New Orleans guitarist Walter ‘Wolfman’ Washington dead at 79

Washington, a cornerstone of The Big Easy's musical nightlife for decades, has died of cancer just days after his 79th birthday.

NEW ORLEANS (AP) — New Orleans music legend Walter “Wolfman” Washington, a cornerstone of the city’s musical nightlife for decades, has died of cancer, just days after turning 79.

Washington died Dec. 22 at Passages Hospice, The Times-Picayune/The New Orleans Advocate reported.

Funeral services are scheduled for Jan. 4. at 2 p.m. at Jacob Schoen & Son Funeral Home. A benefit concert to help with medical and funeral expenses is planned for Jan. 8 at the Tipitina’s music venue.

Blues guitarist and singer Walter “Wolfman” Washington, a cornerstone of the New Orleans musical nightlife for decades, died of cancer on Dec. 22 just days after turning 79, The Times-Picayune/The New Orleans Advocate reported. (Photo: Gerald Herbert/AP, File)

Washington and his band, the Roadmasters, mixed blues, R&B, funk and soul, punctuating songs with his trademark howl, the newspaper reported. In director Michael Murphy’s 2005 New Orleans music documentary “Make It Funky!,” Rolling Stones guitarist Keith Richards bows down to Washington in tribute to his guitar style and tone, the newspaper reported.

Washington started his career backing New Orleans musical legends Irma Thomas, Lee Dorsey and Johnny Adams, who ultimately became a mentor and close friend.

“Johnny taught me a whole lot,” Washington recalled in 1999. “He’d say, ‘If you want to sing high notes, you’ve got to pay attention to how you go up there. Take your time. Don’t rush yourself. Once you get used to going up there, it will come easy.’ He played guitar, too. He’d show me how to hit notes and how to run from one note to another and pay attention to why that note fits there. He was like a dad. I could talk to him about anything.”

Washington backed Adams on several Rounder Records albums before releasing his first album with the Roadmasters, “Leader of the Pack,” for the Hep’Me label in 1981. He moved to Rounder for 1986’s “Wolf Tracks” and the subsequent “Out of the Dark” and “Wolf at the Door.” The 1991 album “Sada” was named for his first daughter.

He traveled abroad and occasionally toured domestically, but New Orleans’ nightclubs were his heart and soul. He was one of the first musicians to play in New Orleans following Hurricane Katrina via generator-powered shows at the Maple Leaf.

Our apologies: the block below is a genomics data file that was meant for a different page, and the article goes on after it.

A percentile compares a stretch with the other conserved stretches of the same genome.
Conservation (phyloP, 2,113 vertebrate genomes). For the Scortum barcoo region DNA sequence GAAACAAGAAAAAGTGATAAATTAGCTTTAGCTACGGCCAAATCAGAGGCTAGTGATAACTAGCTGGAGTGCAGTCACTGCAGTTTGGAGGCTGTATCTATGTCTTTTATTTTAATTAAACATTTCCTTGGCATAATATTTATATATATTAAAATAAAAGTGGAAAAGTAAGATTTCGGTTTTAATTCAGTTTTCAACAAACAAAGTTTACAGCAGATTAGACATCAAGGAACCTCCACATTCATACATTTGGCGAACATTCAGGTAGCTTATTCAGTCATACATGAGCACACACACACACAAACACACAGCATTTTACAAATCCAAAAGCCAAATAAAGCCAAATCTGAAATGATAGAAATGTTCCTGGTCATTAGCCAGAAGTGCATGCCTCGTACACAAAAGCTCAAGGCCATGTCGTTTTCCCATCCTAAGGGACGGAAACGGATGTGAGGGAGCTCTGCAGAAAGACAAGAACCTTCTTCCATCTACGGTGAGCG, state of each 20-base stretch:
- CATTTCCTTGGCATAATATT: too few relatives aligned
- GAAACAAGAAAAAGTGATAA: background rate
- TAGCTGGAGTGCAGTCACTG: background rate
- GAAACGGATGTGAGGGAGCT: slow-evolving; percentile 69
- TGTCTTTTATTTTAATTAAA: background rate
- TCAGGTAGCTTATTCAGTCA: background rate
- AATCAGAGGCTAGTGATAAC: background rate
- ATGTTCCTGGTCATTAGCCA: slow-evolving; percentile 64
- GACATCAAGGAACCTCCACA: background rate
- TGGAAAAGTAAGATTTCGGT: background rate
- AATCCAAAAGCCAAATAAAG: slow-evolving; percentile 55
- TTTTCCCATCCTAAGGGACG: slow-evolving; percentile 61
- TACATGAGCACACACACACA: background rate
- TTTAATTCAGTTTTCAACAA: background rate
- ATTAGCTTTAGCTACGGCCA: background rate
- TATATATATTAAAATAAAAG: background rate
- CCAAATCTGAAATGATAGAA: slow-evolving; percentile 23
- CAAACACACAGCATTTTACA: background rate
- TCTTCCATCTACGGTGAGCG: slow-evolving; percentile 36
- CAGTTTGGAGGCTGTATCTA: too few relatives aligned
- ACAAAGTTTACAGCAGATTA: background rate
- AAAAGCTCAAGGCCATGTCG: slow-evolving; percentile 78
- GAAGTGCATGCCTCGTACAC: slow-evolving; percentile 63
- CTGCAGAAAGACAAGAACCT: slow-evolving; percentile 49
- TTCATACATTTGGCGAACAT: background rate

After more than 10 years without a new album, Washington made a comeback with 2018’s “My Future Is My Past.” The album reunited him with Thomas for a duet on the old Adams song “Even Now” and earned Washington some of the best reviews of his career.

More recently, he finished another batch of eight blues-tinged songs, produced by Galactic saxophonist Ben Ellman. Washington’s manager, Adam Shipley, is currently shopping the finished album to record labels, the newspaper reported.

“For the last six or seven years, Walter got the recognition he deserved,” Shipley said. “He put out some great music, and had a great life.”

A dedicated smoker and drinker with a colorful personal life, Washington battled back from numerous health challenges over the years. Still, his March diagnosis of tonsil cancer was surprising.

Even as he underwent chemotherapy and radiation, he continued to perform, including at this year’s French Quarter Festival and New Orleans Jazz & Heritage Festival.

“Nobody could tell what he was going through,” his wife, Michelle Washington said. “He was a trooper to the end. He didn’t want people feeling sorry for him. He led an amazing life. He touched a lot of people and brought them a lot of joy.”

In addition to his wife, survivors include two daughters, Sada and Mamadou Washington, and a son, Brian Anderson.

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